Archive 2008 - 2019

Semester in Cape Town: Part 9

by Bella Tobin

Cape Town transportation is a mixed bag.

 There are not many big cars here.  For the most part they are all sedans, wagons and bugs, with the occasional jeep or terrain vehicle. There are lots of mopeds and motorcycles, and I have seen three motorcycle crashes. One was pretty bad. We take cabs or taxis when we go someplace far or specific. There are two types of taxis, the ones that are licensed and legit and have meters, and those that are not. When there is a group of us we will call a legitimate taxi, otherwise we will walk to the 7-11(which is not related to the 7-11s in the US) at the top of our street where there is a taxi stand. These are cars with a taxi sign on top, which sometimes falls off. We tell them where we want to go and what we want to pay. If they try to charge more, we walk away and find someone who will accept that price. It’s usually 20-50 rand depending on how far we go, which is about 3-7 dollars. Sometimes the cars are a bit dodgy, but we go in groups and it's okay.



I haven’t taken the train very much, occasionally to the beach. It is cheap, 15 rand($2), and definitely an experience. We buy first class tickets, since it's safer, and we live near the tracks so it is a short walk. The downside to the train is that it is unsafe to take after dark. I don’t know what happens but I know not to take it. One time when we were on our way back from the beach a homeless man (we presumed he was homeless) saw that we were American and put on a show for us. He was wearing short jean shorts,  a tiny t-shirt and a baseball cap that said Jagger on it. He sang, danced and swung from the bars of the train trying to impress us. This lasted for about 20 minutes. It caused quite a scene actually; he liked America and American music as was very apparent.


My favorite type of transportation is the minibus, and they are the main point of this article. As soon as you get to Cape Town you notice it. Everywhere you go on the Main Road you hear men yelling “Wynberg!! Wynberg!!” or “Cape Town! Mowbray! Cape Town!” over and over and over. All day and all night. They are sticking their heads out of the windows of minibuses or they are on the sidewalk trying to recruit riders. It doesn’t matter if you are walking in the opposite direction, they will ask you at least twice if you want to go to Wynberg (or Cape Town), depending on the direction they are driving. Even if you say no, it is likely they will ask again. The buses are slightly larger than minivans, and probably legally sit 11 or 12 passengers. I have been in some that have 20 people and the caller is still yelling to get more. You can tell when it is full as the caller is sitting out of the window. There is usually a driver and a caller who sits in back and opens the door, collects money, and does the yelling.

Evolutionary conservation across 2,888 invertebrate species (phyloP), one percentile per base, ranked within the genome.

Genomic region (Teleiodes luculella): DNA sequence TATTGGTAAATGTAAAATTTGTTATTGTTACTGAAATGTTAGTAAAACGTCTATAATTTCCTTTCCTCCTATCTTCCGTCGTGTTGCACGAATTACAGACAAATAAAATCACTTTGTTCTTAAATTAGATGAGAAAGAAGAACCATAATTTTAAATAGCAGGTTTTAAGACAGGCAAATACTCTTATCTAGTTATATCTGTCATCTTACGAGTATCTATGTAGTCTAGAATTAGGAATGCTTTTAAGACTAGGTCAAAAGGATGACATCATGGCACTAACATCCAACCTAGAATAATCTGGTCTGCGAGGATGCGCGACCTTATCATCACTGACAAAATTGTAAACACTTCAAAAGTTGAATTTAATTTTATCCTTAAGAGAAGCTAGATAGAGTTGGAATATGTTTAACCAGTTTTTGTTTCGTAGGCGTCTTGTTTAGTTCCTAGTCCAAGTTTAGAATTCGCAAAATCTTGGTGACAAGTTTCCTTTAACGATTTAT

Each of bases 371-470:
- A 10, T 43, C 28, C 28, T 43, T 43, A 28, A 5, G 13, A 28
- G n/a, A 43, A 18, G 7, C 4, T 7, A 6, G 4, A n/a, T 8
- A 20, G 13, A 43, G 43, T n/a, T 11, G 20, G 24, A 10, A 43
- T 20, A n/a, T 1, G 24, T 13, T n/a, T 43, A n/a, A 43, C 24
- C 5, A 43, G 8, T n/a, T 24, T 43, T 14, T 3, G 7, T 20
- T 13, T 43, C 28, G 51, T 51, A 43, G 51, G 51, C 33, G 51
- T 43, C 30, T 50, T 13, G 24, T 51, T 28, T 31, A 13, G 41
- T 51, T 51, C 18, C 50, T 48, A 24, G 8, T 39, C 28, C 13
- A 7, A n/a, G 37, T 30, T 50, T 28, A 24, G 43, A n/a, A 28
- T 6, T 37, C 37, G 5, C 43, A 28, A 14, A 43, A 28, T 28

When you need a minibus they are very convenient and easy to find. You just stand on the side of the road and there will be one within two minutes. You take it in the general direction you want to go, pay the six rand, and tell them when you want to get out. I think it is really interesting. Since there isn’t a subway, this is sort of the legitimate form of public transportation. It is efficient, inexpensive, and gets you where you need to go. It is known for being unsafe at night and I’ve heard  stories of being robbed and held at gunpoint. I will not take it at night.

Once dusk comes, the whole world changes. As my Dad always says, nothing good happens after 2 am. It's not exactly true, but you definitely don’t test it here. There is always an interesting mix of people on the bus and you are practically sitting on top of each other. Sometimes they play inappropriate rap music regardless of the elderly women on the bus. These buses are definitely not legal, and I’m sure many of the drivers aren’t licensed to drive them. But it's cool. This is Africa.